The Holy Virgin vs. the Evil Dead (1991)

Posted in Reviews by - September 20, 2015
The Holy Virgin vs. the Evil Dead (1991)

This perverted supernatural thriller is far too hyperactive to ever be suspenseful, despite leanings towards Sam Raimi’s schlock horror classic¬†The Evil Dead,¬†most notably in the film’s use of handheld camera, wind machines and mood lighting. It works much better as a scatterbrained exploitation flick and is a uniquely Hong Kong experience, shotgunning from grisly scenes of hearts being ripped out to a light Cantopop romance, a comedic tough cop routine, a machine gun battle in a cave, a few fantastical wire-fu fights and a rampant assortment of Cat III sex scenes, all in the same breath.

Sibelle Hu is one of the only female cast members who gets to keep her clothes on, playing a tough Hong Kong cop assigned to an investigation into a nerdy teacher (played by Donnie Yen) who is arrested in connection to a series of spooky killings where the women involved have had their clothes ripped off, their flesh masticated and limbs torn apart in a most undignified manner. The true culprit is Ken Lo’s Moon Monster – a swaggering, kinky bloodsucking sex pest in aviator glasses, leather boots and a cape – who is prone to sadistic bonking raids every time the moon turns red. It’s all part of some vaguely theological Cambodian folk tale which sees Donnie Yen and his buddy (Robert Mak), his ex-girlfriend (Chui Hai-man) and the cop on his tail (Ben Lam) quickly relocate from Hong Kong to Cambodia, where it was clearly cheaper to film.

Sibelle Hu disappears at this point (“I’ll try to be a movie star!”) to be replaced by a different dominant female character, Princess White (the enigmatic Pauline Yeung). She’s another adolescent male fantasy device sporting a radiant headscarf, chunky 80s accessories and a lightening bolt sword capable of wu xia flying tricks. She heads up a weird tribal alliance with her father and helps the out-of-towners when the Moon Monster arrives, kidnapping the girl in their party to star in some last minute sacrificial nudity before some serious shit goes down.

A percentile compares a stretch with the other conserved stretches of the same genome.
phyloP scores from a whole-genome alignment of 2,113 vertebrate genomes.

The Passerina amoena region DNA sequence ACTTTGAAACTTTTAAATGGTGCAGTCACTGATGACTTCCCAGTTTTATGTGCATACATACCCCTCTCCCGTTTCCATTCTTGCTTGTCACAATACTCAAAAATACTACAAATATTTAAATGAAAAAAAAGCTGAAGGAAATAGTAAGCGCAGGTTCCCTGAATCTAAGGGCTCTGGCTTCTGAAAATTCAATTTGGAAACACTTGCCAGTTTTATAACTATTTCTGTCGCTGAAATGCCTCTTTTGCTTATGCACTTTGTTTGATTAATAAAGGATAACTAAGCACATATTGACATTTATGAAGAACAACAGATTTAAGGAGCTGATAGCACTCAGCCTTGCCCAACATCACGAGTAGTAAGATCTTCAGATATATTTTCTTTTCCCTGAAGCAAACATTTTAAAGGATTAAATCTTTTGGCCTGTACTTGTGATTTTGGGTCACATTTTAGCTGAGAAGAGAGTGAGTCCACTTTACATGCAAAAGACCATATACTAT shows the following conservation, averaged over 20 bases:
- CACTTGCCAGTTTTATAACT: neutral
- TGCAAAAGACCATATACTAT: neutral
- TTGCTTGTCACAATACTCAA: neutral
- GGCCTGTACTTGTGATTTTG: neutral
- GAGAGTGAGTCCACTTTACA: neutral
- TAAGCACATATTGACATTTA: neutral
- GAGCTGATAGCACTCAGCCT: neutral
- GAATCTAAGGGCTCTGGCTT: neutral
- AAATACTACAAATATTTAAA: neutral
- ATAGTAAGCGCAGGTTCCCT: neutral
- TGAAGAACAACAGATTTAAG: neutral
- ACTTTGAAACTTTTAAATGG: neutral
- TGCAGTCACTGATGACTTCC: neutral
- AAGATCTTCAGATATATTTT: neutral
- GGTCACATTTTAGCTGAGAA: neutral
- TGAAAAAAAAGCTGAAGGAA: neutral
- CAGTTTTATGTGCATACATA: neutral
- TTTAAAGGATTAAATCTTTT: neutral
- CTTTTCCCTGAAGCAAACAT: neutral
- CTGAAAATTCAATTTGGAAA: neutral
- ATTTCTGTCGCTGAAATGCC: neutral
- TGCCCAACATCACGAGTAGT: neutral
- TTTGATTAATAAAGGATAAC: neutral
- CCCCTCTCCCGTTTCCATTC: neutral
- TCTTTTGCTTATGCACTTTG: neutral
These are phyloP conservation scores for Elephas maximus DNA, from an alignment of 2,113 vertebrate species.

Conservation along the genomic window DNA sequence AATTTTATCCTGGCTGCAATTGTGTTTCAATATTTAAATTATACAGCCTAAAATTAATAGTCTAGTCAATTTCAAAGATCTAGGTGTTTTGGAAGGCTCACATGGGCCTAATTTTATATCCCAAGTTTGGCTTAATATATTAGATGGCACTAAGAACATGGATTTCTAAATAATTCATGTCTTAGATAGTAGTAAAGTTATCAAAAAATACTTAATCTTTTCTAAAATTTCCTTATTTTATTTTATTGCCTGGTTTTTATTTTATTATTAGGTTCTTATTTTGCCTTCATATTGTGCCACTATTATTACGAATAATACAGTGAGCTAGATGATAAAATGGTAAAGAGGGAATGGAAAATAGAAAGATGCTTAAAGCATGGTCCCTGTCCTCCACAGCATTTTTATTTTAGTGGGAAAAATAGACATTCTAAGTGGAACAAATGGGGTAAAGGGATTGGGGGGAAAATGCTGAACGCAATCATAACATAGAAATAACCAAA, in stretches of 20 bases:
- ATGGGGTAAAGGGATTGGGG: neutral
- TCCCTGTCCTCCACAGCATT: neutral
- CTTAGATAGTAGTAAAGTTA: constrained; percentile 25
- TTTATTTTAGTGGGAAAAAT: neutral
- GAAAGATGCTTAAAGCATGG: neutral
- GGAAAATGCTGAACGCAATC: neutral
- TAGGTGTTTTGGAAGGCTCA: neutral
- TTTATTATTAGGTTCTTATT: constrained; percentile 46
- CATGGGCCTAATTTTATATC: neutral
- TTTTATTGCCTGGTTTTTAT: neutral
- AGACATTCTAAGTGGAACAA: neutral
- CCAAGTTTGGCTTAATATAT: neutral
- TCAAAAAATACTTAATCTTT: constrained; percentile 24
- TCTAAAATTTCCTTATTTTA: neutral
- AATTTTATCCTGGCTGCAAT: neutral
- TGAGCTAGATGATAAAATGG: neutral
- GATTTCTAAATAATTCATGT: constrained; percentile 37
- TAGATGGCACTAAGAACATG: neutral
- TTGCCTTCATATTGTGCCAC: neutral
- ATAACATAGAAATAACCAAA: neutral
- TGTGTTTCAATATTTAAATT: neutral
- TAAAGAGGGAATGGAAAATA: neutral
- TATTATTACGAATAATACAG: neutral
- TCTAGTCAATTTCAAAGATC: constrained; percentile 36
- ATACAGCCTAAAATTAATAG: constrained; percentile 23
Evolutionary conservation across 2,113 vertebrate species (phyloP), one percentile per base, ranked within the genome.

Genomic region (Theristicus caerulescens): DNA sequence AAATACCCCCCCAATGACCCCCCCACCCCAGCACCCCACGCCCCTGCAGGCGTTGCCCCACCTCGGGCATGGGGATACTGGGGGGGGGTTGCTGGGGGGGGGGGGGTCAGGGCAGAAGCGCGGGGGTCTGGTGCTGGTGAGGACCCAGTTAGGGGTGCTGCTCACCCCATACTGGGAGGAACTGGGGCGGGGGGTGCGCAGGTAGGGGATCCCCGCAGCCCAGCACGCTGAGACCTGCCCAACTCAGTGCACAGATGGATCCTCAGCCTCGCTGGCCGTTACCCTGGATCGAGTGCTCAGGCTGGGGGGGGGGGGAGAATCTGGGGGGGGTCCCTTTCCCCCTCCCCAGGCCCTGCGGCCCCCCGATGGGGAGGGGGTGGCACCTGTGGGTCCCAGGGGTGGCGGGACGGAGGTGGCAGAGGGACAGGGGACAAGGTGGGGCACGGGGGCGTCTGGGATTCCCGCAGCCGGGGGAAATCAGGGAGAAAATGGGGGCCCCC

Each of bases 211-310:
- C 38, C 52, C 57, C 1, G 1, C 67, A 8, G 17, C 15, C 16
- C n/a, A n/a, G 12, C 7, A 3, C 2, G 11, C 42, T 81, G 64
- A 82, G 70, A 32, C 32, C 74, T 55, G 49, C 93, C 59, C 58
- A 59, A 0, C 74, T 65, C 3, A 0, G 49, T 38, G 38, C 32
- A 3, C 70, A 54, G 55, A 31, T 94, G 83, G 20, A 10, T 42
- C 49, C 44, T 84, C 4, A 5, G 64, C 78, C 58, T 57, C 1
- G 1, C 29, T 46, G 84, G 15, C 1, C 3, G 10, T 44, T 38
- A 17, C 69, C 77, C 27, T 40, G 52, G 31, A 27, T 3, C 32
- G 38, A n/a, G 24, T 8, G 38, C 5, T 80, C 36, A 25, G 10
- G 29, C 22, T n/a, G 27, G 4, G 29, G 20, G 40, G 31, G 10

It’s all quite misogynistic with the bulk of the violence – most of it sexual in nature – being dealt to women. The kung fu scenes are quick, stylish and clinical affairs, and all expertly performed. These are some of the stand-out moments in Tony Liu’s juvenile film, which he appears to have made behind the fog of an almost permanent erection.

This post was written by
Editor and creator of Kung Fu Movie Guide and the host of the Kung Fu Movie Guide Podcast. I live behind a laptop in London, UK.

1 Comment

  • Justin Weier

    Has to be the weirdest movie that Donnie Yen has ever appeared in

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